Panama Canal Reinforces Tug Fleet for Expansion

MarineLink.com
Thursday, June 20, 2013
Photo Courtesy of the Panama Canal

The Panama Canal has increased its tugboat fleet with the arrival of the first two of 14 tugboats that will improve the waterway’s resources to offer a safer and more efficient service to the global shipping industry. These tugboats will strengthen the Canal’s capacity for the operation of the Third Set of Locks.

“These new tugboats will allow the Panama Canal to continue offering a world-class service,” Panama Canal Administrator Jorge L. Quiijano said. “They will help us prepare to face the challenge of operating the new set of locks with the same efficiency.”

Cerro Itamut and Cerro Picacho are part of the new fleet of 14 tractor tugs that will be arriving within the next 12 months from Spain. Astilleros Armon, S.A., a Spanish ship-building company, was awarded the contract in September 2011, after an open tender with the participation of 20 companies from different countries in South America, Europe and Asia.

Quijano explained that the update to the Panama Canal tugboat fleet began in 2001, when the waterway had 20 tugs. Currently, the Panama Canal has 39.

According to the Panama Canal Administrator, towards the end of next year and after retiring those tugs reaching the end of their lifespan, the Panama Canal will have a fleet of 44 tugboats to face the operational demands of the current and expanded Canal.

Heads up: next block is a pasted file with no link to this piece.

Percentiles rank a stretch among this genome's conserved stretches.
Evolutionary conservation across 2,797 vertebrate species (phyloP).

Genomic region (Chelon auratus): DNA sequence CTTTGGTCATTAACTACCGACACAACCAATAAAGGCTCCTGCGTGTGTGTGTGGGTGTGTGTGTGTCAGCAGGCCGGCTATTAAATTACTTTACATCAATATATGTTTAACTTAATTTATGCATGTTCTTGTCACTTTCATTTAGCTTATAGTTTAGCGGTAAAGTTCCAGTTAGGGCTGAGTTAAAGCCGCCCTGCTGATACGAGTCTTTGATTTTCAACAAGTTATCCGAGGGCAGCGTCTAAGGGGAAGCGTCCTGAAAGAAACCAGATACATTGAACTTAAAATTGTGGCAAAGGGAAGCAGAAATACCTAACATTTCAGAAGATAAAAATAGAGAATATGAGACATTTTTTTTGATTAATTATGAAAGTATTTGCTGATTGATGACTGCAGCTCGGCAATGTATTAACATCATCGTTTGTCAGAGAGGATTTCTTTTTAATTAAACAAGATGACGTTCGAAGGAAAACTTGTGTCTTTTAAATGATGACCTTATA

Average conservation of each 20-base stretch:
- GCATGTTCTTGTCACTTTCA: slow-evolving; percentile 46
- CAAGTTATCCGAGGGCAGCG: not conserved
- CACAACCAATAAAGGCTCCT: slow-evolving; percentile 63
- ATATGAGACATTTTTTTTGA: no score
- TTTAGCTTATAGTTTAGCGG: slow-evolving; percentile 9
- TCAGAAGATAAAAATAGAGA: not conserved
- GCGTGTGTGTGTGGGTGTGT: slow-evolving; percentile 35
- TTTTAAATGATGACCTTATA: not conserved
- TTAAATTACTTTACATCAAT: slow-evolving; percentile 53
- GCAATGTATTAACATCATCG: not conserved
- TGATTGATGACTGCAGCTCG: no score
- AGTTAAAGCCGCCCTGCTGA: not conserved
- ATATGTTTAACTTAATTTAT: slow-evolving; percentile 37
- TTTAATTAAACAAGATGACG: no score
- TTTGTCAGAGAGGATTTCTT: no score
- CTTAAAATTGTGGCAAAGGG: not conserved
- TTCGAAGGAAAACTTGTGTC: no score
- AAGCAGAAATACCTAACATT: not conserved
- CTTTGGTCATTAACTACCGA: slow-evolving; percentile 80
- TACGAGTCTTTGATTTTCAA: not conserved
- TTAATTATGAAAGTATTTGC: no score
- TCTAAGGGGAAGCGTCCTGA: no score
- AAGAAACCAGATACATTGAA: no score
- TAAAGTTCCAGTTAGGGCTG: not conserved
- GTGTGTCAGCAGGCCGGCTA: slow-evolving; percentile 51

The additional capacity will allow assisting Post-Panamax vessels that will be transiting the expanded Canal, which will not require the use of locomotives used in the existing locks.

The new tugs Cerro Itamut and Cerro Picacho were incorporated to the Panama Canal fleet today in a christening ceremony in the Gatun Landing, Colon Province, together with the ferry 5 de noviembre and the tugboats Estí and Rio Bayano I, that are part of a previous generation.

The names of these new boats are taken from different landmarks around Panama.

Boat christening is a tradition in the Panama Canal and among the shipping industry to ensure the good fortune of each new vessel and its crew.
 

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